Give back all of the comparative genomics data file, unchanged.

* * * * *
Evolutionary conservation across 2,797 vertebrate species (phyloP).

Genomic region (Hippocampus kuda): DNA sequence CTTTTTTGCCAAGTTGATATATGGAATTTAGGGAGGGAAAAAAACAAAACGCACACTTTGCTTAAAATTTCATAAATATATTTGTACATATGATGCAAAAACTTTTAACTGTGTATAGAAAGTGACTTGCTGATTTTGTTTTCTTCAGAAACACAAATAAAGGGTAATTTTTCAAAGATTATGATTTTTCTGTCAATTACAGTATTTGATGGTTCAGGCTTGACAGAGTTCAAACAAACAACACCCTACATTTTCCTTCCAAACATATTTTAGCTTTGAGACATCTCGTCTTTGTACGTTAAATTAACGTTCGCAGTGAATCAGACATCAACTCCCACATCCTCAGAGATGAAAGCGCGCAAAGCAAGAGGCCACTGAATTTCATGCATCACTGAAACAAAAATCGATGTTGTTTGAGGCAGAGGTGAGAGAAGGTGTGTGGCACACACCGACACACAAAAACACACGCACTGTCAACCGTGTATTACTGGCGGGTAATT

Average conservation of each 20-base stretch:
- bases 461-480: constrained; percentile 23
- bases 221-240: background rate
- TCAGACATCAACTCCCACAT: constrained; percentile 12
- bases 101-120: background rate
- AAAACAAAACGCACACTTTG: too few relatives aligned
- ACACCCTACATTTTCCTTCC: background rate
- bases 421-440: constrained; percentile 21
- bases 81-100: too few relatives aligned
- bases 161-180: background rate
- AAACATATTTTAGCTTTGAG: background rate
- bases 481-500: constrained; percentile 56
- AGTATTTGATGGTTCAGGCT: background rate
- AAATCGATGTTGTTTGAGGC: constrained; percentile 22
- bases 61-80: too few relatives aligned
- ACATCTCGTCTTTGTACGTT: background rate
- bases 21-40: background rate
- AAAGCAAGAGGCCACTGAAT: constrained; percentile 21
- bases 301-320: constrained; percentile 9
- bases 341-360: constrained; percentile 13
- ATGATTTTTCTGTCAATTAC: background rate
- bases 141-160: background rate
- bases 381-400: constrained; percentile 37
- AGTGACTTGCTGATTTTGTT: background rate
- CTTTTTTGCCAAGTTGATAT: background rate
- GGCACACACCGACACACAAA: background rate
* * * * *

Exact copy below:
Evolutionary conservation across 2,797 vertebrate species (phyloP).

Genomic region (Hippocampus kuda): DNA sequence CTTTTTTGCCAAGTTGATATATGGAATTTAGGGAGGGAAAAAAACAAAACGCACACTTTGCTTAAAATTTCATAAATATATTTGTACATATGATGCAAAAACTTTTAACTGTGTATAGAAAGTGACTTGCTGATTTTGTTTTCTTCAGAAACACAAATAAAGGGTAATTTTTCAAAGATTATGATTTTTCTGTCAATTACAGTATTTGATGGTTCAGGCTTGACAGAGTTCAAACAAACAACACCCTACATTTTCCTTCCAAACATATTTTAGCTTTGAGACATCTCGTCTTTGTACGTTAAATTAACGTTCGCAGTGAATCAGACATCAACTCCCACATCCTCAGAGATGAAAGCGCGCAAAGCAAGAGGCCACTGAATTTCATGCATCACTGAAACAAAAATCGATGTTGTTTGAGGCAGAGGTGAGAGAAGGTGTGTGGCACACACCGACACACAAAAACACACGCACTGTCAACCGTGTATTACTGGCGGGTAATT

Average conservation of each 20-base stretch:
- bases 461-480: constrained; percentile 23
- bases 221-240: background rate
- TCAGACATCAACTCCCACAT: constrained; percentile 12
- bases 101-120: background rate
- AAAACAAAACGCACACTTTG: too few relatives aligned
- ACACCCTACATTTTCCTTCC: background rate
- bases 421-440: constrained; percentile 21
- bases 81-100: too few relatives aligned
- bases 161-180: background rate
- AAACATATTTTAGCTTTGAG: background rate
- bases 481-500: constrained; percentile 56
- AGTATTTGATGGTTCAGGCT: background rate
- AAATCGATGTTGTTTGAGGC: constrained; percentile 22
- bases 61-80: too few relatives aligned
- ACATCTCGTCTTTGTACGTT: background rate
- bases 21-40: background rate
- AAAGCAAGAGGCCACTGAAT: constrained; percentile 21
- bases 301-320: constrained; percentile 9
- bases 341-360: constrained; percentile 13
- ATGATTTTTCTGTCAATTAC: background rate
- bases 141-160: background rate
- bases 381-400: constrained; percentile 37
- AGTGACTTGCTGATTTTGTT: background rate
- CTTTTTTGCCAAGTTGATAT: background rate
- GGCACACACCGACACACAAA: background rate